In addition, the principal opinion is burdened by other patent inconsistencies. The majority concedes the validity of what it denotes as a simple enhancement statute, stating that the armed criminal action statute under consideration defines a separate crime from the underlying or predicate felony, and the majority asserts that because of this fact any convictions under both statutes involved is violative of the double jeopardy clause. However, for the purpose of determining which conviction shall stand, the majority now analogizes armed criminal action to an enhancement statute and pronounces that the so-called underlying felony will always be upheld. Of course, the majority's denomination of the armed criminal action as an enhancement statute in this second breath contradicts the double jeopardy analysis urged in the first.

Finally, if the Sours I and II and Haggard synthesis is indeed applicable to these crimes which occurred after January 1, 1979, I must further dissent for the reasons set forth in my dissents in Sours I and II and Haggard.

As noted above, these crimes occurred on March 10, 1979, (after the effective date of the new criminal code, January 1, 1979). The analysis contained in the concurring opinion of Bardgett, J., suggests the decision of this Court in State ex rel. Westfall v. Ruddy, 621 S.W.2d 42 (Mo. banc 1981), and its accompanying rationale, as controlling.[2] If that analysis is apt, I would dissent for the reasons set forth in the dissent of Donnelly, C. J., and in my dissent to Westfall. Further, if Westfall were applied, the result would still be flawed by the arbitrary invalidation of conviction of the greater offense and the upholding of the lesser offense as urged by the concurring opinion of Bardgett, J.

I would affirm defendant's convictions.

NOTES

[1] 939.63 Penalties; use of a dangerous weapon

(1)(a) If a person commits a crime while possessing, using or threatening to use a dangerous weapon, the maximum term of imprisonment prescribed by law for that crime may be increased as follows:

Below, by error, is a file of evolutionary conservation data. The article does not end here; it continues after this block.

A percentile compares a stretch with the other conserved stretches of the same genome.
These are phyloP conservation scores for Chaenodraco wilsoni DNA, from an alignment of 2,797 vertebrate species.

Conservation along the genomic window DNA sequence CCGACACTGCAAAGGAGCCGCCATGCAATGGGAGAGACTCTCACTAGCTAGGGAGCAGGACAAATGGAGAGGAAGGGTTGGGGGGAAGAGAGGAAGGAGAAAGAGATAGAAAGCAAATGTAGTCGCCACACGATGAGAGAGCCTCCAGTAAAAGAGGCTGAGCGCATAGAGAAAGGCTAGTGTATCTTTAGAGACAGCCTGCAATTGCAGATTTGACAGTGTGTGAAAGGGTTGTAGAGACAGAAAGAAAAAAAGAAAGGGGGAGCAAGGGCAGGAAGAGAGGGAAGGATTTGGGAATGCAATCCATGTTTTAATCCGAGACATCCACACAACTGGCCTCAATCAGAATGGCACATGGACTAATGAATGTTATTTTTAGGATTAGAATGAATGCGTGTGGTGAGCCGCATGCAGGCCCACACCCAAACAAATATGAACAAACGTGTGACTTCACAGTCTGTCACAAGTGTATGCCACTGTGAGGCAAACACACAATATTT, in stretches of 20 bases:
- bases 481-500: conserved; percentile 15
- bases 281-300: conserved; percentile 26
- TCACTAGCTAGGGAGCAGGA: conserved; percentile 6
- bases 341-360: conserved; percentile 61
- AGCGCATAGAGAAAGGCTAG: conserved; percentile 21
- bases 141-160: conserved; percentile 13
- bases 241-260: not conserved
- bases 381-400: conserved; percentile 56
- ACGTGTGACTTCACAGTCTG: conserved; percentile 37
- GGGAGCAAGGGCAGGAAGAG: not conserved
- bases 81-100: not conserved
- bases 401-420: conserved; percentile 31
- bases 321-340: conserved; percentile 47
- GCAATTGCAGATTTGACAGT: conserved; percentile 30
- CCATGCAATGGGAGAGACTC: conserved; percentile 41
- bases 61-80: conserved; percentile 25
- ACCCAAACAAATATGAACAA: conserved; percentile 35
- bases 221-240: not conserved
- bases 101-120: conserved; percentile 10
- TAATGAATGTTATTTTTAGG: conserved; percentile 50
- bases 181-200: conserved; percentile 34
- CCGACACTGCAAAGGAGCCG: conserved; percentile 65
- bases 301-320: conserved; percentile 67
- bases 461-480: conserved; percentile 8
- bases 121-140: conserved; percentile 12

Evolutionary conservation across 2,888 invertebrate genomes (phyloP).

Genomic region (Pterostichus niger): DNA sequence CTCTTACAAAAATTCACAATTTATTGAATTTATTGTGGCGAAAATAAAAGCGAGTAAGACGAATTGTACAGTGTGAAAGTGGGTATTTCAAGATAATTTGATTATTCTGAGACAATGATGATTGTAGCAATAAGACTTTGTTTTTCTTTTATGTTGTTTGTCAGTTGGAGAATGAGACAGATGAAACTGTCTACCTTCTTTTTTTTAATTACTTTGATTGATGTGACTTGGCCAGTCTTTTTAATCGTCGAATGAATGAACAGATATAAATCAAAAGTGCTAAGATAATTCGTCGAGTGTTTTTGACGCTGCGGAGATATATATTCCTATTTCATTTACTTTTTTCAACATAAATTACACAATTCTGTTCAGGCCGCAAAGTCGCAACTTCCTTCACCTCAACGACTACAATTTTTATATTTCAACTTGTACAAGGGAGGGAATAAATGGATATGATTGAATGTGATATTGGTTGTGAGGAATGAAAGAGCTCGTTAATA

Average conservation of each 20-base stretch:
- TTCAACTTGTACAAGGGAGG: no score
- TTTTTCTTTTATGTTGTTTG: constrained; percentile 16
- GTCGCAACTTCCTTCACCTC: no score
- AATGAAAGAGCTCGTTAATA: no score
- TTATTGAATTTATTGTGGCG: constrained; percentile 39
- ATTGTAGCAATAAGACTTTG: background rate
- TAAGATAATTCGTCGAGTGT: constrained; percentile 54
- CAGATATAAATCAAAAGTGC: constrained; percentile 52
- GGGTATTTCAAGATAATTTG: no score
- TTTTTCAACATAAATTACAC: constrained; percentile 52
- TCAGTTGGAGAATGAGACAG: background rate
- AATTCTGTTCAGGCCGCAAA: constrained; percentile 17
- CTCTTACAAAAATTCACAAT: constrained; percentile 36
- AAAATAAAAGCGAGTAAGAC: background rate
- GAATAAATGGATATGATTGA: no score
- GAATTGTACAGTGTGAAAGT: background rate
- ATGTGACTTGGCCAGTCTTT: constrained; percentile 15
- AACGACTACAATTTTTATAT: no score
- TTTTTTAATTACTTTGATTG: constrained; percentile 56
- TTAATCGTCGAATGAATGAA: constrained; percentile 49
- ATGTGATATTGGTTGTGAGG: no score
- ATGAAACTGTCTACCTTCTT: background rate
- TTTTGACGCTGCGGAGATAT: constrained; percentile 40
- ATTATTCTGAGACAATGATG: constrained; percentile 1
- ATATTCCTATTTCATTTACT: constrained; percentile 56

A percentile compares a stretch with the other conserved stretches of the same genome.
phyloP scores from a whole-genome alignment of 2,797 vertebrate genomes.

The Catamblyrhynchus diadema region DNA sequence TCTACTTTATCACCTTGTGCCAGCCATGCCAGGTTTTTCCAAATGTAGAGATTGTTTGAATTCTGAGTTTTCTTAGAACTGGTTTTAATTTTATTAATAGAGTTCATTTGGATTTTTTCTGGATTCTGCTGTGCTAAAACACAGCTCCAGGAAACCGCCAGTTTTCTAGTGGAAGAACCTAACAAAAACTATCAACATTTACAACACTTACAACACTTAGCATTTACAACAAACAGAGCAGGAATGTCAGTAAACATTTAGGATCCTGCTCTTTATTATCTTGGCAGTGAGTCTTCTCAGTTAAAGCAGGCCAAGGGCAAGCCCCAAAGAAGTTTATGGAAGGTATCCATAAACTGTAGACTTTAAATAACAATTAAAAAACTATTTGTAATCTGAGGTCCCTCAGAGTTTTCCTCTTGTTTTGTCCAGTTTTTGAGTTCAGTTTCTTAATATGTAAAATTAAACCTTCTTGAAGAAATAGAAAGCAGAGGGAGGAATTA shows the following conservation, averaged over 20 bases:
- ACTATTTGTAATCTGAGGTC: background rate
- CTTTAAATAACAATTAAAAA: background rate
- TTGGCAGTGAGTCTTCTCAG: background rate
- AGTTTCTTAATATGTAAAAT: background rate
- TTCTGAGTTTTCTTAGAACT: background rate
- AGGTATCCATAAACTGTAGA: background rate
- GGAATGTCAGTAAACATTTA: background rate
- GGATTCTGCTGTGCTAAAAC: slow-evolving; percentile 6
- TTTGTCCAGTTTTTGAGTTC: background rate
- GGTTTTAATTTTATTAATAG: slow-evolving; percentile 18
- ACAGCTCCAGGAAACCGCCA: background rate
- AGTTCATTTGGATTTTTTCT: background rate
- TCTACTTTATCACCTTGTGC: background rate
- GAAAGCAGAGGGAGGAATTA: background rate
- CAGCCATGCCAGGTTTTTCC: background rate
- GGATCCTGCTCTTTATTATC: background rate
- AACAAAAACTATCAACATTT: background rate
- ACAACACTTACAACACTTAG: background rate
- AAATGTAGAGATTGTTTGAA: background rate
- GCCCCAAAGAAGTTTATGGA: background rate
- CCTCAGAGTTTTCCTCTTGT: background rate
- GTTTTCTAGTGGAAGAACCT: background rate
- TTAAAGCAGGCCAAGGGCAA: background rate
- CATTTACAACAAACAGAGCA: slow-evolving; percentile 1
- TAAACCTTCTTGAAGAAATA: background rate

1. The maximum term of imprisonment for a Class A, B or C misdemeanor may be increased by not more than 6 months.

2. The maximum term of imprisonment for a Class A, B or C felony may be increased by not more than 5 years.

3. The maximum term of imprisonment for a Class D felony may be increased by not more than 4 years.

4. The maximum term of imprisonment for a Class E felony may be increased by not more than 3 years.

(b) The increased penalty provided in this subsection does not apply if possessing, using or threatening to use a dangerous weapon is an essential element of the crime charged.

(2) Whoever is convicted of committing a felony while possessing, using or threatening to use a dangerous weapon shall be sentenced to a minimum term of years in prison, unless the sentencing court otherwise provides. The minimum term for the first application of this subsection is 3 years. The minimum term for any subsequent application of this subsection is 5 years. If the court places the person on probation or imposes a sentence less than the presumptive minimum sentence, it shall place its reasons for so doing on the record.

Source:

L.1979, c. 114 § 1, eff. March 1, 1980 Wis.Stat.Ann. § 939.63 (West Supp.1981).

[2] § 6-11-116. Possession of firearm while committing felony; penalty; applicability.

(a) A person who has in his possession a firearm while committing a felony shall be imprisoned for not more than ten (10) years in addition to the punishment for the felony. For a second or subsequent conviction under this section a person shall be imprisoned for not more than twenty (20) years in addition to the punishment for the felony.

(b) Subsection (a) of this section does not apply to those felonies which include as an element of the crime the use or possession of a dangerous weapon. (Laws 1979, ch. 158, § 1.)

Effective dates.Section 3, ch. 158, Laws 1979, makes the act effective on May 25, 1979.

[3] We also note in passing that the 81st General Assembly, Second Regular Session, now has before it a bill attempting to revise the present armed criminal action statute. H.B. 1228, 81st General Assembly, Second Regular Session.

[4] State v. Kane, 629 S.W.2d 370 (Mo.App. 1981).

[1] The punishment prescribed for armed criminal action is 3 years to life without the possibility of parole for the first three years. The punishment for robbery second is 5 years to 15 years without restriction on the eligibility for parole.

[2] However, sans rationale, the concurrence restricts Westfall to "cases tried after [its] publication." Bardgett, J., concurring, p. 378).